A massive thank you from my heart. Over the last year, in fact the last years since I started a campaign from my bedroom whilst caring for my beautiful mum I have met the most amazing, kind and caring people, in person via my blog, by letter, email and Twitter to name a few.

I started a campaign as Mum and I were painfully lonely and struggling to cope or understand what was happening within, around and beside us.

I want to thank you all for the great kindness, encouragement, guidance and support we have had since the campaign started with my walk to collect life stories, then on to the Dementia Carer Voices project to this present day.

Over the the last year I have given around 180 talks and well over 300 since the campaign started. I have been so lucky to have had the opportunity to make many films and try my best to raise awareness, always as a son, and trying to keep the promise I made my mum.

I am so overwhelmed that we have now reached what I believe is over half a million views, reads, pledges on my blog, films and tour, speaking to well over 10,000 people on my tour this year alone.


Thank you for the kindness for the support and for the great encouragement.

Thank you from my heart, I am so glad to know you and you have made such a difference to my lost and lonely heart.




Thursday, 18 December 2014

Meet the Inspiring 2765 People who have made a personal pledge to Make A Difference 2014


2014 has been the most amazing year. I have had the great privilege to meet so many amazing, caring, inspiring people IN PERSON on my tour across the country on twitter via our Dementia Carer voices Blog and my own TommyOnTour blog.

I have been overwhelmed by the kindness of people and have had many emotional journeys home late at night from talks thinking back to all that happened each day; the people I have met,the pledges that have been made , the stories I have heard and the great initiatives so many people have shared.

There are far too many people to mention in person - this blog piece might never end if I tried!
For me caring is truly all about people and relationships - it’s always people who make the biggest difference of all. I have met so many amazing people and witnessed the greatest relationships of care over the last year.

Thank you for bringing a smile to my heart over the last 12 months, thank you for making such a difference to my life BUT more importantly thank you for the amazing pledges to make a difference for others. 

Thank you from my heart and  from my amazing team mates Irene, Laura and Sarah.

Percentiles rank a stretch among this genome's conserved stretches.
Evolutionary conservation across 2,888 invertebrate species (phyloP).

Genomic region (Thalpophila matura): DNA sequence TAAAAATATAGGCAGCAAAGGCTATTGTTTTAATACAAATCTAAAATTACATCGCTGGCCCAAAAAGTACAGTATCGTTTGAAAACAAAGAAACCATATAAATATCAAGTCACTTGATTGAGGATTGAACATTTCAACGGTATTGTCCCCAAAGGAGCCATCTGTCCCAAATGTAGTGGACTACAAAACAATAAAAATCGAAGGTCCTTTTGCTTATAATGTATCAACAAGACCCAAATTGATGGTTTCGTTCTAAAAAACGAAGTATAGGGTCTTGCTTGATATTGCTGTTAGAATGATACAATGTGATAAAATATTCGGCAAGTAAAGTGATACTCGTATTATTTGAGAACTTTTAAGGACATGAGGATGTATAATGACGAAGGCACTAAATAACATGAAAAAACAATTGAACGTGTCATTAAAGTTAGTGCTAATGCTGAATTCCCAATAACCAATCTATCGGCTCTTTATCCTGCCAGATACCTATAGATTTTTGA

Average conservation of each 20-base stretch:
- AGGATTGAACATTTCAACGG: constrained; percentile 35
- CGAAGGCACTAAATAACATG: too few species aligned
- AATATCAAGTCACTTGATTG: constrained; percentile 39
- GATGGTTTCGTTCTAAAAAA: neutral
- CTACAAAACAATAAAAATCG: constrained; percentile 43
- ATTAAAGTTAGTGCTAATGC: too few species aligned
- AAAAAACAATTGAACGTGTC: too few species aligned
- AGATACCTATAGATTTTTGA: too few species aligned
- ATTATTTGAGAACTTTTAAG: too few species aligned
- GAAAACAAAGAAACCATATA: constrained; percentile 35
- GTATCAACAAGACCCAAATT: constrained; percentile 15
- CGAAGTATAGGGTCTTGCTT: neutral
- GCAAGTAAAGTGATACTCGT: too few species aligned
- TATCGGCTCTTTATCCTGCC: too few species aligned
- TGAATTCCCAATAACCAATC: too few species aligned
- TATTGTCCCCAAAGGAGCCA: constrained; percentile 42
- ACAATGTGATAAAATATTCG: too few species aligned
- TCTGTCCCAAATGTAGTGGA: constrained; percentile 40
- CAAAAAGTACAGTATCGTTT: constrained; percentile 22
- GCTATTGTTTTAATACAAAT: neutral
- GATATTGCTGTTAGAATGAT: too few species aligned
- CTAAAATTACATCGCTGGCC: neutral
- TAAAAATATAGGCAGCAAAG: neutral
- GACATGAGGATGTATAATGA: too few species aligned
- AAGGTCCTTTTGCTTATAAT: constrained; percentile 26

You can view our NEW PLEDGE  FILM launched for 2014 with the staff of NHSAAA, First Minister Nicola Sturgeon CEO NHS Scotland Paul Gray and Chief Nursing Officer Fiona McQueen    here. 
                                            Nicola Film Still 2
                               You Can Make A Difference 

                                                     you can follow the team on twitter 

                        Dementia Carer Voices pledge background 

Dementia Carer Voices has now gathered 2765  pledges as part of the “You Can Make a Difference” campaign. The campaign encourages people to listen to the experiences of people who have cared for a loved one with dementia and to think how they can make a positive difference in people’s lives. The team are delighted to have gotten such a strong response, and would like to take this opportunity to reflect on our journey up until now and how we have gotten to this point.

A fundamental aspect of the campaign has been about involvement. Throughout the 180 talk tour, we have engaged with several thousand health and social care professionals, students, MSPs and members of the public, and have noticed a distinct increase in the number of pledges we have received when people are encouraged and supported to do so by colleagues and friends. We would therefore like to ask you to share this campaign, to encourage people you know to get involved and make a pledge to make a difference in the lives of people who have dementia, their families and carers. Through our own dedicated blog sitetwitter account and website, the campaign is easily shared, and links people to a range of information.

Pledges can be submitted via emailtwitter or on the blog site, and are also collected at every talk. We would very much appreciate it if you would promote this campaign; the talks and our films and encourage people to reflect on what they can do and how they can make a difference.

                The Amazing People and Pledges 2014 

We began the campaign by asking “What does caring mean to you?”
19.02.14 NHS Fife
(08 -10).04.14 NHS Dumfries & Galloway 
3/4.06.14 NHS Conference
27.06.14 BCDA Birmingham

01.09.14  Teesside University
13.10.14 More Pledges
03.11.14 Online pledges
07.11.14 Burton Hospital
13.11.14  Pledges of the week
24.11.14 The Retreat York

Thanks for reading my blog, You can now view my 8 short films here!